Yesterday's notable search terms:

    nitrosomonas supplier, listen to movement for rosa by camphouse, montana nudist colonies, improvising chord, carl halmo, greenland teenage smoking, chris fraker

Happy Valentine's Day to all my hoochies .

Woman opens fire on intruder
Teen accused of BMW scam
Cops still don't understand the concept of recording devices

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Monday, February 14, 2005

Listening to the Scissor Sister's song, Return to Oz reminded me of the 1985 movie by the same name. Though it was a sequel in name to Wizard of Oz, it was much darker and easily one of the scarier movies ever billed as a kids' movie. The plot involved Dorothy escaping from a mental institution where they did electroshock therapy and returning to an Oz which has been destroyed for years. Everyone is turned to stone, and the land is overrun with Skeksies, psychedelic clowns with wheels for feet. There's also an evil witch who has a hallway of heads, where she goes to wear a different one every day.

As crazy as that summary sounds, this movie was actually closer to the Oz books than the original movie, and most of it is based directly on the writings of L. Frank Baum's thirteen book series. I read the books as a kid but they're no longer in print. Thankfully, they're fully online now.

Anyone else remember being scared of this movie as a kid?

Save the gay penguins
Watch out for the underwater gnomes
Return to Oz lyrics

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Tuesday, February 14, 2006

Happy Singles-Awareness Day! There's a big bowl of Valentine's Day candy on my desk at work if you want any. Pay no attention to the fact that it's been there since Halloween -- Jolly Ranchers are the ancient Greek candy of love, and Hershey's Kisses are inherently smooch-themed anyhow. You also won't find any gross powdery-tasting conversation hearts in my bucket -- the only way they'd ever be good is if they were made out of Sweettarts.

When I was in elementary school, we were required to create little valentine receptacles out of construction paper and hang them along the underside of the chalkboard. Then, the entire class would get up en masse and distribute cards to the rest of the class. The main rule was that if you made a valentine for someone, you also had to make one for each person in the rest of the class. So no one would feel left out, teachers would distribute class rosters to all the parents in the week before. For Valentines 2006, I dug into my file cabinet for the Big Bag Of Valentines, containing all the cards and letters from twenty-five years of holidays, birthdays, and graduations. You can tell the bag is old because it came from Peoples Drug, a pharmacy that sat in strip malls in the late 80s next to Trak-Auto and Dart Drug.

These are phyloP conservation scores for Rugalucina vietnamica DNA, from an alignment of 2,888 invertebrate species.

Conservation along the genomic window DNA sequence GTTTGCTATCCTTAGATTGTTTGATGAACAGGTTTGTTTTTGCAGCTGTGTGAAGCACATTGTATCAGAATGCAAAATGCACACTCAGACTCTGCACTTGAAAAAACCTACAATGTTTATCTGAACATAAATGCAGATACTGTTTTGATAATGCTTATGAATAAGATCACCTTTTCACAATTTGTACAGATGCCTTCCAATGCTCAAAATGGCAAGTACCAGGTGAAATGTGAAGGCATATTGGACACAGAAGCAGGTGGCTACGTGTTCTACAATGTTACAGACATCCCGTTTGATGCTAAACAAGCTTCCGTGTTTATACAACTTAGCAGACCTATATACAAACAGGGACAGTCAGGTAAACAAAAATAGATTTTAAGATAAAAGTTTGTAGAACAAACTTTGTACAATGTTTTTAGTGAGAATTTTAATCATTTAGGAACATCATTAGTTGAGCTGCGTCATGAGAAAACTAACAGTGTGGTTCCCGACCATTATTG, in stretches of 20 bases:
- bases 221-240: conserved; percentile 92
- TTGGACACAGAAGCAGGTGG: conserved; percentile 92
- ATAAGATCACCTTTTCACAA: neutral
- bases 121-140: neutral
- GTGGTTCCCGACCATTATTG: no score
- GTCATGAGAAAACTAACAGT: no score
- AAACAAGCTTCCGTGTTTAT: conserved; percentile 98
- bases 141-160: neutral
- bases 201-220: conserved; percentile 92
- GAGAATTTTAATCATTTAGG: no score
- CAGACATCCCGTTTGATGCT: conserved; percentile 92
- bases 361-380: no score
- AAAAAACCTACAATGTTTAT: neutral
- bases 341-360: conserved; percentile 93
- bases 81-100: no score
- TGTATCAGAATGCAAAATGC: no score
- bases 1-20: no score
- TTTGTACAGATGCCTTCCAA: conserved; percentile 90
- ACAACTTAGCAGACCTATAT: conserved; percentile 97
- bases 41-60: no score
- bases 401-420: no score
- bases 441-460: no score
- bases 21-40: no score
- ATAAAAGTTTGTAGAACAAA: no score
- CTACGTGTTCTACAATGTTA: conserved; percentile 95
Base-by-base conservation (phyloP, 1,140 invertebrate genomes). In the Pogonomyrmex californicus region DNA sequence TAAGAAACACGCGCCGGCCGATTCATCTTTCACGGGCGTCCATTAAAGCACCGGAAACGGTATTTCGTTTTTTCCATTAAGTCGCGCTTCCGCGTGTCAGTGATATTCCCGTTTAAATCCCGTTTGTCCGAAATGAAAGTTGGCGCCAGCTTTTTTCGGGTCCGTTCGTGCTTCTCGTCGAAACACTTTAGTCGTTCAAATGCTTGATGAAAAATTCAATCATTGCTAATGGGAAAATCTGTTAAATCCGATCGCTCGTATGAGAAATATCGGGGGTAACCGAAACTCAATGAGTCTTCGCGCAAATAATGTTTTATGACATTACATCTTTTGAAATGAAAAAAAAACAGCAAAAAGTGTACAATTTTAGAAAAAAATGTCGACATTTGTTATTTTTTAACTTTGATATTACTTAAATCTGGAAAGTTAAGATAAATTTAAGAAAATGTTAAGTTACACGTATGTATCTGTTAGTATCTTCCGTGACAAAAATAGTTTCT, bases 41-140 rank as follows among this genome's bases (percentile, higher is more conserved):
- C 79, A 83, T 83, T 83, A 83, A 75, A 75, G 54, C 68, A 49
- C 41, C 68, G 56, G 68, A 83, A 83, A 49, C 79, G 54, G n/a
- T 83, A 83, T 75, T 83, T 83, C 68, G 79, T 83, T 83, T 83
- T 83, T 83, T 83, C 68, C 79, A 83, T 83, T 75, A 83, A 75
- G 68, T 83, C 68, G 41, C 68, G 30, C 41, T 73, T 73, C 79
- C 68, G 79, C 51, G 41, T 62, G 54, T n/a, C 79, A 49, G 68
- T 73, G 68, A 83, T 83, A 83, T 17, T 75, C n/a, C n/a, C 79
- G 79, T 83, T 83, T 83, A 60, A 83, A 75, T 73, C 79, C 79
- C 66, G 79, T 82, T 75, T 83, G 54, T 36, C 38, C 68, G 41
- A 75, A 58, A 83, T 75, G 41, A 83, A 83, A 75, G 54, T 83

Last November, I wrote about Jesse King and his amazing Origami Valentine skills. Here is the card he sent to every single person in my first grade class.

In second grade, cards with Garfield on the front seemed to be all the rage. I can't even remember what kind of cards I gave to people, but they were probably on sale with a Limit of 6, please, and I probably used the same cards every year since we had bought them in bulk by going in and out of the store multiple times.

I got this valentine from my friend Jennie in second grade. It says, "This is no fish story, teacher, I'm hooked on you! You're the best!". I', pretty sure I wasn't the teacher, but then again, there are a lot of things I don't remember about elementary school.

The Valentine folder-stuffing tradition lasted until 3rd or 4th grade, after which they phased it out in favour of chasing girls on the playground. Apparently the childhood ego becomes strong enough that it doesn't require state-sanctioned card distribution in 4th grade.

This next one isn't exactly a valentine, but I found it in the bag and had to post it.

In third grade, I did a book report on The Mouse and the Motorcycle by Beverly Cleary. As part of the report, I wrote a letter to the author, asking if she would come to my school and read to us. The fact that she lived in Washington state pretty much made my request useless, but now I can say that I have an autographed postcard from a famous author. When times are tough and my house (which I have now owned for exactly two years) is about to be foreclosed, I plan on selling the postcard on eBay for several thousand dollars.

Mind control by parasites
Video gaming is as useful as bilingualism
Jesus, or maybe a spider, appears on a pancake

tagged as memories | permalink | 11 comments

Wednesday, February 14, 2007

In the spirit of Valentine's Day, we are now selling frozen turkey hearts to interested visitors. The first ten to act will also receive other assorted giblets, like the liver and gizzard. Please make checks payable to The URI! Zone (refrigerated shipping extra). And now, on with the show!

Capsule Review Day
(there are no spoilers in these reviews)

Idiocracy
After some initial hype, this movie seems to have skipped the theatres completely, probably because of the premise that corporate entities like Costco and Carl Jr.'s have taken over the world five hundred years in the future. Written by Mike Judge, the creator of Beavis and Butthead, King of the Hill, and Office Space, this movie satirizes the dumbing down of modern society in the same way that his previous movie satirized office jobs. It's light on substance, but fun enough to watch once, and Luke Wilson is his usual harmless self in the lead role. The biggest problem with this movie (and to a lesser extent, Office Space) is that while Judge makes some hilarious observations about his subject matter, he's not quite as good at stringing them all together in a meaningful storyline. This movie probably would have been better as a series of brief skits on MadTV rather than a feature length film.
Final Grade: B-

Unknown